Month: April 2012

Dr. Lynne Healy Receives UConn BOT’s Distinguished Professor Award

Dr. Lynne Healy was named one of the University of Connecticut Board of Trustees Distinguished Professors during the board’s April 25 meeting.

Healy is an internationally known scholar in the field of international social work and a nationally recognized leader, scholar, and educator in the profession of social work. She was a visiting professor at the University of the West Indies in Jamaica in 1994 and 1995; a visiting lecturer/consultant at the University of Mauritius; and has lectured at universities and conferences in 24 countries.

Dr. Lynne Healy (Peter Morenus/UConn Photo)

She is a prolific author with an exemplary national and international reputation for scholarship in the areas of internationalizing social work curriculum, international social work, human rights, human service agency management, and ethics. She has published 11 books and more than 50 articles and book chapters. Her writings on international social work have contributed significantly to defining and advancing the field of international social work and are widely cited. Several of her books have been translated into other languages.

She currently chairs the Administration Concentration and the International Issues Substantive Area at the School of Social Work, and co-directs the Center for International Social Work Studies. She teaches graduate courses in Supervision and Leadership; International Social Work; and International Development, Human Rights, and Social Policy; and advises master’s degree students.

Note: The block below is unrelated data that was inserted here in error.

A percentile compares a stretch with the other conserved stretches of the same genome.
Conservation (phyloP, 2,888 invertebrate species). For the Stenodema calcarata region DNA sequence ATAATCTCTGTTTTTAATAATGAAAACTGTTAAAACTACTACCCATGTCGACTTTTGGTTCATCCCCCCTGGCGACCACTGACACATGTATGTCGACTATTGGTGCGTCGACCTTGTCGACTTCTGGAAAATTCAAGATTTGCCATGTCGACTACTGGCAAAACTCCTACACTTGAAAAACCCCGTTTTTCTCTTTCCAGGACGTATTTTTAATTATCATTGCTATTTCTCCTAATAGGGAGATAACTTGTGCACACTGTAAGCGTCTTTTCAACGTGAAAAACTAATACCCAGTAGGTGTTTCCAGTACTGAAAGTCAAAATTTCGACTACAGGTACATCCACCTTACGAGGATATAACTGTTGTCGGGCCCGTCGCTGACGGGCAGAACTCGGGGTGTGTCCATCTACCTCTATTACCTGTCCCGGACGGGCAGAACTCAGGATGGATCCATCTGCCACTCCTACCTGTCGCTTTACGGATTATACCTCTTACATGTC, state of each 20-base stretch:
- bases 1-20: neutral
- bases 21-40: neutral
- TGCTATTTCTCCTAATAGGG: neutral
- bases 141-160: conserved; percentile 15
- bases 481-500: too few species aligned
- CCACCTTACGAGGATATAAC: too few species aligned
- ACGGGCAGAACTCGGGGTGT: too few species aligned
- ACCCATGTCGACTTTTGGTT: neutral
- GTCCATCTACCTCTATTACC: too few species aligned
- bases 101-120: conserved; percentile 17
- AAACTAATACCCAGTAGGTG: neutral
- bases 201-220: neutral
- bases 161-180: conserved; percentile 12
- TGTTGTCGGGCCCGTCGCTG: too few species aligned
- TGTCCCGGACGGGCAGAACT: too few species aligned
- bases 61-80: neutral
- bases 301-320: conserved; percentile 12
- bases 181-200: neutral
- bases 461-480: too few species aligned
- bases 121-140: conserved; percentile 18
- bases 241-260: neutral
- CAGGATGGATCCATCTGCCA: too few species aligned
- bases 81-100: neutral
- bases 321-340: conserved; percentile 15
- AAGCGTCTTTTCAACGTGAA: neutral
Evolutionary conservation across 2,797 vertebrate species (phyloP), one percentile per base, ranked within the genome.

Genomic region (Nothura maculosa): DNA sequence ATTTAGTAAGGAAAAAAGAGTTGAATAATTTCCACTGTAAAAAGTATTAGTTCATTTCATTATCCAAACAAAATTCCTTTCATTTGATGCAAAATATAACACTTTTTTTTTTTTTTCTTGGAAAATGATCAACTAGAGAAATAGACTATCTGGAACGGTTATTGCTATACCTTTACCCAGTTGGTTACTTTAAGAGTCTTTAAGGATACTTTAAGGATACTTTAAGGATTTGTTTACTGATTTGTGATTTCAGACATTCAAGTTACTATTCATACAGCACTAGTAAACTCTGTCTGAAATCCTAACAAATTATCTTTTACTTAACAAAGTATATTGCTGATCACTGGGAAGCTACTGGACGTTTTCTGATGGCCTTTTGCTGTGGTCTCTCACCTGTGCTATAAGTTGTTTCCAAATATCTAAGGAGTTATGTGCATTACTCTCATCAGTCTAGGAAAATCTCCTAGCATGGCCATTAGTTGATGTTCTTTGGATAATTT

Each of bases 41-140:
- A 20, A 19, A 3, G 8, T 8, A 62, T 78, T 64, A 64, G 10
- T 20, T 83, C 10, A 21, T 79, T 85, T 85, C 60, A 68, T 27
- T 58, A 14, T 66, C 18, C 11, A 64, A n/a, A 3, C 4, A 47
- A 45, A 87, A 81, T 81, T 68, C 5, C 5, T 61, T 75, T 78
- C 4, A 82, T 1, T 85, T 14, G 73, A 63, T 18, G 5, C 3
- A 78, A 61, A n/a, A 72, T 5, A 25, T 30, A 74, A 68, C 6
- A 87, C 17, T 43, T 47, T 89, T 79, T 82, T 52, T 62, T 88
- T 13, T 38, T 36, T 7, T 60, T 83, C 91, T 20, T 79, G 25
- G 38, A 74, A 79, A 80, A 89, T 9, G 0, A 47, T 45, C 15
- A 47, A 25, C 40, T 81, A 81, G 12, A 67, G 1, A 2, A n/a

She served on the Board of Directors of the Council on Social Work Education and as chair of the Council’s International Commission; held office as secretary and as vice president of the International Association of Schools of Social Work (IASSW); was on two federal review panels; and was chair of the Social Work Discipline Committee for the Fulbright program. She currently represents the IASSW at the United Nations and serves on editorial boards of five journals.

She was previously honored by the Council on Social Work Education with the Individual Award for Advancing Education for International Social Work (2004); by the Connecticut Chapter of the National Association of Social Workers as Social Worker of the Year (1987); and with an Outstanding Community Service Award from the West Indian Foundation (2010).

Article Courtesy of UConn Today
Written By: Michael Kirk

MSW Class of 2012: Patrease Hawkins

When Patrease Hawkins left her home in Laurel, Md., to attend UConn’s School of Social Work, the move was anything but easy. She was homesick, missed her family and friends, and struggled to focus academically.

Patrease Hawkins, MSW '12

That Hawkins was able not only to persevere but thrive at UConn (she now carries a 3.9 GPA) is a testament to her resolve and to the welcoming community she found in Hartford. And now, the Hartford area and the city’s elderly population stand to benefit from that. Especially the area’s grandparents.

Hawkins, who graduates in May with a Master of Social Work degree, plans to stay and work in Hartford.

“I love grandparent caregivers,” Hawkins says. “They’re so special for doing it all over again, raising their children’s children. I always wanted to work with seniors. There’s still a lot more that can be done for them, especially for grandparents.”

During her first semester at UConn, Hawkins served an internship that mostly involved working with grandparent caregivers. She later organized the first annual grandparents’ day for John C. Clark Elementary School and, based on her service there, was asked to be the lead volunteer for the City of Hartford’s Grandparents Raising Grandchildren’s 9th Annual Grandparents’ Fair.